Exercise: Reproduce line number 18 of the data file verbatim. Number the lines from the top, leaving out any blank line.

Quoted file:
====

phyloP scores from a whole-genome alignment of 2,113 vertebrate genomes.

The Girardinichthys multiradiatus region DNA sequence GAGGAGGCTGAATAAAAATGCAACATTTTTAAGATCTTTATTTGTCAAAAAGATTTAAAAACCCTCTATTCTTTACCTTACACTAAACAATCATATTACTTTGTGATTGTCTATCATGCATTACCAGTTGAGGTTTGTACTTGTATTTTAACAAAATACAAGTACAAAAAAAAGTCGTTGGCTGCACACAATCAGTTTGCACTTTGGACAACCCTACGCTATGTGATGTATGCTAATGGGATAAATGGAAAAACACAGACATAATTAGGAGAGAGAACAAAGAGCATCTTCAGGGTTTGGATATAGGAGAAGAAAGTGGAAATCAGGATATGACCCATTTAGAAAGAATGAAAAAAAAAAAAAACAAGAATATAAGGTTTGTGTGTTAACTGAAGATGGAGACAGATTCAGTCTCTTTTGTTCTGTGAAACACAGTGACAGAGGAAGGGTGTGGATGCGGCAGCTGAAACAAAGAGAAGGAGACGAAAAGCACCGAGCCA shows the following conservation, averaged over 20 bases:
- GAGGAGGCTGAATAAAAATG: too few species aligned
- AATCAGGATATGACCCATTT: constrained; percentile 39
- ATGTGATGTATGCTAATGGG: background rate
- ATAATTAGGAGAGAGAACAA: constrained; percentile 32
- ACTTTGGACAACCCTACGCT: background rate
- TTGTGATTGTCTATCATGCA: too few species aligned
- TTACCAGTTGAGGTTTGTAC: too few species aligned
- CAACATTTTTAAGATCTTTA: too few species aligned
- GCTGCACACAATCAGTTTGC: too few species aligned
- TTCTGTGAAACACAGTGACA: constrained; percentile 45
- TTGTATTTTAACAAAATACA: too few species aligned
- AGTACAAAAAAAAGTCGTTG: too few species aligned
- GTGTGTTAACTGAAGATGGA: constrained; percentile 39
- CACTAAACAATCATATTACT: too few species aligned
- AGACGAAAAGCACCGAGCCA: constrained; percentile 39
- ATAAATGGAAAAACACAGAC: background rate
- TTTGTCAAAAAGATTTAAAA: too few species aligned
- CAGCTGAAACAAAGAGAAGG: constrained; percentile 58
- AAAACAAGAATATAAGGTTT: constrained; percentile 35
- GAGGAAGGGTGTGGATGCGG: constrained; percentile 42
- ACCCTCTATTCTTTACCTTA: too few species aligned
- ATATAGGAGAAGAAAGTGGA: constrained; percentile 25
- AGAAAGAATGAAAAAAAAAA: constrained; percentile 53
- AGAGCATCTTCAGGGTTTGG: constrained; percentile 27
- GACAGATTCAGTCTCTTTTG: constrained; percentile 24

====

- ATAAATGGAAAAACACAGAC: background rate